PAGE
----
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The Playlist

Interview: Steven Soderbergh Talks 'Side Effects'; 'Behind The Candelabra' & Comparing 'Dragon Tattoo' Notes With David Fincher

  • By Rodrigo Perez
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  • February 7, 2013 12:04 PM
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  • 0 Comments
Steven Soderbergh is almost out the door. Last week we rolled out part one of our interview with the filmmaker about his impending retirement from cinema, his process of filmmaking, the "tyranny of narrative," and his upcoming directorial efforts on the stage (including reviving an old film project, "Cleopatra"). Today, we deliver our final part of our lengthy chat with the director focusing on his Scott Z. Burns-penned pharma-thriller-caper, "Side Effects."

'Magic Mike' Broadway Show May Include Audience Lapdances, Obviously

  • By Ken Guidry
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  • February 5, 2013 10:59 AM
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  • 0 Comments
When “Magic Mike” arrived in theaters last June, it was a rousing success. The Steven Soderbergh-directed male stripper film starring Channing Tatum and Matthew McConaughey raked in over $167 million worldwide and has subsequently spawned a franchise. Already, there is a "Magic Mike 2" in the works, as reported last July, with producer/actor Tatum declaring that they want to “make it bigger.” However, weeks before a sequel was ever announced, there had been reports that the guys behind "Magic Mike" -- screenwriter Reid Carolin with Soderbergh and Tatum producing -- were also working on turning the movie into a Broadway musical. Well, for those who have been eagerly anticipating this, here’s another reason to get jacked up about it.
More: Magic Mike

Drew Taylor's Top Ten Favorite Films of 2012

  • By Drew Taylor
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  • January 2, 2013 11:04 AM
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  • 8 Comments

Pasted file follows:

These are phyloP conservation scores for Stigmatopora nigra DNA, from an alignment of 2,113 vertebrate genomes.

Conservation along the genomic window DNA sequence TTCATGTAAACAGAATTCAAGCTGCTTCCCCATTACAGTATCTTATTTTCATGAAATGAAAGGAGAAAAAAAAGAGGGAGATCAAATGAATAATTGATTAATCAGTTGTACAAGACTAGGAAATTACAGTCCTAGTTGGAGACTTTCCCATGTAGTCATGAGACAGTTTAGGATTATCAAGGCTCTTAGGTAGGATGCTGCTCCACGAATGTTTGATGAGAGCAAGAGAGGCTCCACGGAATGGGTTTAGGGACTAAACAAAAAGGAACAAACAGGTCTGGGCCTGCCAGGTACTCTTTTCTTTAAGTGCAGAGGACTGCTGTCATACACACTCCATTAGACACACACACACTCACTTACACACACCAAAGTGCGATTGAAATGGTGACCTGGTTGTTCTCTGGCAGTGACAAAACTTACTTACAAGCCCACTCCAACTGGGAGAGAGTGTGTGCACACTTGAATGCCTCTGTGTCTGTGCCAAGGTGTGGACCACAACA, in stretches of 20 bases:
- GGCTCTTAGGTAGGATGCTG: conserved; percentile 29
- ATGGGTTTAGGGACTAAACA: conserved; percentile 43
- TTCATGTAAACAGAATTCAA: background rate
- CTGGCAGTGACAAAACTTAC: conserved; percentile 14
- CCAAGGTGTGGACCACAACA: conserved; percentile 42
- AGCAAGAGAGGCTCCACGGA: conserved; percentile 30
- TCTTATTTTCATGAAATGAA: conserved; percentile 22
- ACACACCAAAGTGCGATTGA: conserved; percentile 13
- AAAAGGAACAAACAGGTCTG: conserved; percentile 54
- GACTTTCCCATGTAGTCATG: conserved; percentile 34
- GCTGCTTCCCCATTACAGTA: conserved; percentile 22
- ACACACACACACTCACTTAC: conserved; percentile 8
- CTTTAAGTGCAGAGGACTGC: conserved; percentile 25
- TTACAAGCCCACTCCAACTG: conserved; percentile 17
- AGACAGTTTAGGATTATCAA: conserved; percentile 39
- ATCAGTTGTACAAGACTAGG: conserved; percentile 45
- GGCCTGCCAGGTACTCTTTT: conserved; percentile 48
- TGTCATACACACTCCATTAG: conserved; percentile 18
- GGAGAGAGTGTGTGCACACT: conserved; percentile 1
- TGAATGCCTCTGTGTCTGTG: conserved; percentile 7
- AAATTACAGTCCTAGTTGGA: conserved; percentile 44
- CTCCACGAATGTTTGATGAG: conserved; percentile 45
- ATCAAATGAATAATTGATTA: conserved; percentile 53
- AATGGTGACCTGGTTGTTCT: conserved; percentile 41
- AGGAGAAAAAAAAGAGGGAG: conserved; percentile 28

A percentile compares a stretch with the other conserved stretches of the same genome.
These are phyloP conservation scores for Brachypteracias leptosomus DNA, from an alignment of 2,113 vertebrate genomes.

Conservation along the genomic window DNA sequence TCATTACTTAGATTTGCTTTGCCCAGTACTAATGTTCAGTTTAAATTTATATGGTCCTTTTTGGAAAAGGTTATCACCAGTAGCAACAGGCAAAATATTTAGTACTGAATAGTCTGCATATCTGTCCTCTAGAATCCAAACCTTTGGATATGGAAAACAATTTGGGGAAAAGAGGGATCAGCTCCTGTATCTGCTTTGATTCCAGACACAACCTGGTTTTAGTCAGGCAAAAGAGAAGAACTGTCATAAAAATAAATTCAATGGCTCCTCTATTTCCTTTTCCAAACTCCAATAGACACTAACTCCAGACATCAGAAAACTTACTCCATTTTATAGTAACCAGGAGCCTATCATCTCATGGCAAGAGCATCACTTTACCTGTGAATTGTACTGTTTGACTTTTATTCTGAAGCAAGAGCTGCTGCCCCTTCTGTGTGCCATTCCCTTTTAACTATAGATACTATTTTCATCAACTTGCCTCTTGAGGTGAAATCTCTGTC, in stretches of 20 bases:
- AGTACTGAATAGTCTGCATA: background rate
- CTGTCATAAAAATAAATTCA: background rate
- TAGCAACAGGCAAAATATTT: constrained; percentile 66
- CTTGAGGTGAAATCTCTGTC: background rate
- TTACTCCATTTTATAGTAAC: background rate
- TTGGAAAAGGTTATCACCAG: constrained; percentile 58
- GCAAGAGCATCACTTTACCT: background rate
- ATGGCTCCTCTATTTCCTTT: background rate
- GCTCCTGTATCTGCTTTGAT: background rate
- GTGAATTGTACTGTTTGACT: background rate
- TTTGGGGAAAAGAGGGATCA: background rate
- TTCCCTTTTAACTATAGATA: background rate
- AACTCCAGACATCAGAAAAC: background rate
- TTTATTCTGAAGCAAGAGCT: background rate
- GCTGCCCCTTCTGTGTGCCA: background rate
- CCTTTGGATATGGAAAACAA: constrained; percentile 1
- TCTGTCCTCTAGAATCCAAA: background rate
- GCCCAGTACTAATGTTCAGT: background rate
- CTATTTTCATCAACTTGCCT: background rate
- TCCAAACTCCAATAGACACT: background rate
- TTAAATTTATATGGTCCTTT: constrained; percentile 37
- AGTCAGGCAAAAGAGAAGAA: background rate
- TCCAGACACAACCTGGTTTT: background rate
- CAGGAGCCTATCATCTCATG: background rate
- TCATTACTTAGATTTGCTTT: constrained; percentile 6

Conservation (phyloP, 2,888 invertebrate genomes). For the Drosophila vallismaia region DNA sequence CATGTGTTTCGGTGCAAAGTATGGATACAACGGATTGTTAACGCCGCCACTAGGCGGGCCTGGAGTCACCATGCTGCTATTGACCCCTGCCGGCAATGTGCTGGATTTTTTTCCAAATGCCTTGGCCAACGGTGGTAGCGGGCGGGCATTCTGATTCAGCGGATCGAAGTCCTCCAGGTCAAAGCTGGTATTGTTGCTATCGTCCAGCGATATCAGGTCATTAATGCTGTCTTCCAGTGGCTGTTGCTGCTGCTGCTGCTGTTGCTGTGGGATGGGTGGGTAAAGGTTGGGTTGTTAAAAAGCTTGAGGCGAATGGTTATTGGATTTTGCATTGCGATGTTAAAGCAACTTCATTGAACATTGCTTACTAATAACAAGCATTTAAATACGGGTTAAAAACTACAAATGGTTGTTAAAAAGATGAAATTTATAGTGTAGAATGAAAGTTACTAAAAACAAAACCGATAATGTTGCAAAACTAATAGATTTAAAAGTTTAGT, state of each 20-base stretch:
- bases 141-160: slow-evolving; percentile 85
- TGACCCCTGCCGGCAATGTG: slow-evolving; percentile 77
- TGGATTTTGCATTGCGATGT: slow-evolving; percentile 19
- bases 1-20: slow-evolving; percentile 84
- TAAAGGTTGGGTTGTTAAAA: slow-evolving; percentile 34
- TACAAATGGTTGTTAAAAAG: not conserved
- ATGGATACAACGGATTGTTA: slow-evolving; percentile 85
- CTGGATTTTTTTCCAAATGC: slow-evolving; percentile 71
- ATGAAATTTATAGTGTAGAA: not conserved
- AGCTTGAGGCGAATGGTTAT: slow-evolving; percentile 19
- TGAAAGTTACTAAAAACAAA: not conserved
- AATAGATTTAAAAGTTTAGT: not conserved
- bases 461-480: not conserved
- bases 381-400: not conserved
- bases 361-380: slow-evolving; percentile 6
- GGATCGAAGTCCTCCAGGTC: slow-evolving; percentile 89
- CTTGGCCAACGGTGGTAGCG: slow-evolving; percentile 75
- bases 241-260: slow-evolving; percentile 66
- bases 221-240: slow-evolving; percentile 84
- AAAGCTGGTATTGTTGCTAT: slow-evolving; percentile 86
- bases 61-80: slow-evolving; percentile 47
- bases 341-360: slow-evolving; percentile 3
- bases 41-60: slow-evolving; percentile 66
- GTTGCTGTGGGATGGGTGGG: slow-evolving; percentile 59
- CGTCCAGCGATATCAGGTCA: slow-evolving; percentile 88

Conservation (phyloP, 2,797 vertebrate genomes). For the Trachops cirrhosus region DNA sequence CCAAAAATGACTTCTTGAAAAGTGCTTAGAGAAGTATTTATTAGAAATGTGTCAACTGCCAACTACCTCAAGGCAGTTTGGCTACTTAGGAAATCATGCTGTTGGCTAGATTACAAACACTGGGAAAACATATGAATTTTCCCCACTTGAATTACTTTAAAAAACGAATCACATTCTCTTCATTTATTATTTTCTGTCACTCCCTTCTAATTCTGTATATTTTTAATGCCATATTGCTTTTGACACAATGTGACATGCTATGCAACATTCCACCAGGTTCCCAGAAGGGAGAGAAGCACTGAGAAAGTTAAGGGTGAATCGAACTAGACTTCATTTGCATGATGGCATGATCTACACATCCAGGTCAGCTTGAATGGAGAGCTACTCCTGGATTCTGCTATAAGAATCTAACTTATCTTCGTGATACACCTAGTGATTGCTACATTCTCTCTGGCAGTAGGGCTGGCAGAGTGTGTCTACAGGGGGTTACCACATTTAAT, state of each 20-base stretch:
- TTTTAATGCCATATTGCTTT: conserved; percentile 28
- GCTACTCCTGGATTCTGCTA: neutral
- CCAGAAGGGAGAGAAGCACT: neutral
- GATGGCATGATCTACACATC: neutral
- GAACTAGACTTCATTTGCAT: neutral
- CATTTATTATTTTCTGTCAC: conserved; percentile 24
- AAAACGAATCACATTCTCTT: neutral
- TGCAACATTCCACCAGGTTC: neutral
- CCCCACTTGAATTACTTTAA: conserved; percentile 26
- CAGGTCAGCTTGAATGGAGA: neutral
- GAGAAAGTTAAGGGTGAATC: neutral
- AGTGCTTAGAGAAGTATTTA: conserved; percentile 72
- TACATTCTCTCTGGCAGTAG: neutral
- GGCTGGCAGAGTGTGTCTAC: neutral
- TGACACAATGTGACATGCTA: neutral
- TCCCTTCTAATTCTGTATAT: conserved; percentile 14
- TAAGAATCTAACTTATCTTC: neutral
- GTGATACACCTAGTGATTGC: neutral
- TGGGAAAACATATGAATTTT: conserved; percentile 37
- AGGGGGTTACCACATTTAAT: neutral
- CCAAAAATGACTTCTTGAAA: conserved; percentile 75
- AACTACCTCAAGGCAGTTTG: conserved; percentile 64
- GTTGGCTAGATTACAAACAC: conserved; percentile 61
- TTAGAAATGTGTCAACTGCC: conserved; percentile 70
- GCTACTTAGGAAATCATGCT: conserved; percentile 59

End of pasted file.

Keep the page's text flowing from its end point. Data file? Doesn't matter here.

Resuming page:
2012 was all about escape. Not only in terms of the big-budget movies that offered us escape from the increasingly ugly real world (how many superheroes or swoony vampires can we stomach?), but by the content of the more adult movies. Characters wanted an escape – from slavery, from a futuristic Korea, from time-travel gangsters, from a burdensome lover – and in these stories we were afforded tremendous freedom. They transported us, for sure, while reminding us of the very real hardships 2012 afforded us all. Below are my very favorite movies of the year, all of which I will be escaping to, again and again, for years to come.

Gabe Toro's Ten Best Films Of 2012

  • By Gabe Toro
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  • December 28, 2012 9:56 AM
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  • 28 Comments
A strong year, this 2012. Every genre had its share of riches, and we were spoiled by new films from Andersons Wes and Paul Thomas, further mythmaking from Quentin Tarantino and an inquisition into our currency from David Cronenberg. We saw the continued evolution of the careers of Jacques Audiard, Rian Johnson, Craig Zobel and Ira Sachs, while William Friedkin was revitalized, and, as if by accident, two more great films tumbled out of Steven Soderbergh’s pocket. By the time Steven Spielberg cranked out his finest film in almost two decades, we were awash in riches.

2012 The Year In Box Office: Hits, Flops And Secret Successes

  • By Gabe Toro
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  • December 27, 2012 2:15 PM
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  • 4 Comments